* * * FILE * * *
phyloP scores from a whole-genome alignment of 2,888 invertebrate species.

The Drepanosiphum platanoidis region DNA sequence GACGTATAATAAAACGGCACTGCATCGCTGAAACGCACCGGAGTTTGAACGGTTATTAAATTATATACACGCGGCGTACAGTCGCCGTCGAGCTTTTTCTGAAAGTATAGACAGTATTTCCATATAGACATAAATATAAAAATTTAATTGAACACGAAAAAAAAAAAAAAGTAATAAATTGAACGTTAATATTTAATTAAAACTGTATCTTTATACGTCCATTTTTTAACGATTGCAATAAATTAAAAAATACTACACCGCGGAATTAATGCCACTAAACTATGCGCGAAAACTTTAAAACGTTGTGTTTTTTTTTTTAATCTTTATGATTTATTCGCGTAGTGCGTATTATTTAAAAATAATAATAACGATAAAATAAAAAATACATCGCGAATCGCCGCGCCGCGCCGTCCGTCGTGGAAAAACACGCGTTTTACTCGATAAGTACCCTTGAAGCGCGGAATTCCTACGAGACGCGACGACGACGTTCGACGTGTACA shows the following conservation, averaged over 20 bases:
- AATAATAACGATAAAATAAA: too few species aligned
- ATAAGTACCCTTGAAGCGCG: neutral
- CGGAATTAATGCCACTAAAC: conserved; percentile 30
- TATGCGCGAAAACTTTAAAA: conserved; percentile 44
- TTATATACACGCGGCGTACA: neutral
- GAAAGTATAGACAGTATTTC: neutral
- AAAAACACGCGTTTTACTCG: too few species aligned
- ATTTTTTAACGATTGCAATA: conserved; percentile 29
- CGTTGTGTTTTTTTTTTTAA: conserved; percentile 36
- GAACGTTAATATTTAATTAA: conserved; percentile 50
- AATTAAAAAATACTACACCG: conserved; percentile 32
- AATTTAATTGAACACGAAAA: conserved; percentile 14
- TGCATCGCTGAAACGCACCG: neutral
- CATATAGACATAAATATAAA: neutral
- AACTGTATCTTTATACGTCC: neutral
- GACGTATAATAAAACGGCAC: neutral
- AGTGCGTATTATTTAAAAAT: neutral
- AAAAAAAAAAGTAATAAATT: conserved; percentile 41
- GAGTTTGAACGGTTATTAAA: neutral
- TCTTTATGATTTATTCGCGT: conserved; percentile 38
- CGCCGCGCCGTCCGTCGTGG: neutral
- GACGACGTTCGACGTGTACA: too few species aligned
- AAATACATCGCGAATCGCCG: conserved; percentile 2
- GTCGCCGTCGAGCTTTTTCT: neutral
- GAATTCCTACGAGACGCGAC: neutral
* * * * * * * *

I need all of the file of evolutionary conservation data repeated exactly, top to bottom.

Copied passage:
phyloP scores from a whole-genome alignment of 2,888 invertebrate species.

The Drepanosiphum platanoidis region DNA sequence GACGTATAATAAAACGGCACTGCATCGCTGAAACGCACCGGAGTTTGAACGGTTATTAAATTATATACACGCGGCGTACAGTCGCCGTCGAGCTTTTTCTGAAAGTATAGACAGTATTTCCATATAGACATAAATATAAAAATTTAATTGAACACGAAAAAAAAAAAAAAGTAATAAATTGAACGTTAATATTTAATTAAAACTGTATCTTTATACGTCCATTTTTTAACGATTGCAATAAATTAAAAAATACTACACCGCGGAATTAATGCCACTAAACTATGCGCGAAAACTTTAAAACGTTGTGTTTTTTTTTTTAATCTTTATGATTTATTCGCGTAGTGCGTATTATTTAAAAATAATAATAACGATAAAATAAAAAATACATCGCGAATCGCCGCGCCGCGCCGTCCGTCGTGGAAAAACACGCGTTTTACTCGATAAGTACCCTTGAAGCGCGGAATTCCTACGAGACGCGACGACGACGTTCGACGTGTACA shows the following conservation, averaged over 20 bases:
- AATAATAACGATAAAATAAA: too few species aligned
- ATAAGTACCCTTGAAGCGCG: neutral
- CGGAATTAATGCCACTAAAC: conserved; percentile 30
- TATGCGCGAAAACTTTAAAA: conserved; percentile 44
- TTATATACACGCGGCGTACA: neutral
- GAAAGTATAGACAGTATTTC: neutral
- AAAAACACGCGTTTTACTCG: too few species aligned
- ATTTTTTAACGATTGCAATA: conserved; percentile 29
- CGTTGTGTTTTTTTTTTTAA: conserved; percentile 36
- GAACGTTAATATTTAATTAA: conserved; percentile 50
- AATTAAAAAATACTACACCG: conserved; percentile 32
- AATTTAATTGAACACGAAAA: conserved; percentile 14
- TGCATCGCTGAAACGCACCG: neutral
- CATATAGACATAAATATAAA: neutral
- AACTGTATCTTTATACGTCC: neutral
- GACGTATAATAAAACGGCAC: neutral
- AGTGCGTATTATTTAAAAAT: neutral
- AAAAAAAAAAGTAATAAATT: conserved; percentile 41
- GAGTTTGAACGGTTATTAAA: neutral
- TCTTTATGATTTATTCGCGT: conserved; percentile 38
- CGCCGCGCCGTCCGTCGTGG: neutral
- GACGACGTTCGACGTGTACA: too few species aligned
- AAATACATCGCGAATCGCCG: conserved; percentile 2
- GTCGCCGTCGAGCTTTTTCT: neutral
- GAATTCCTACGAGACGCGAC: neutral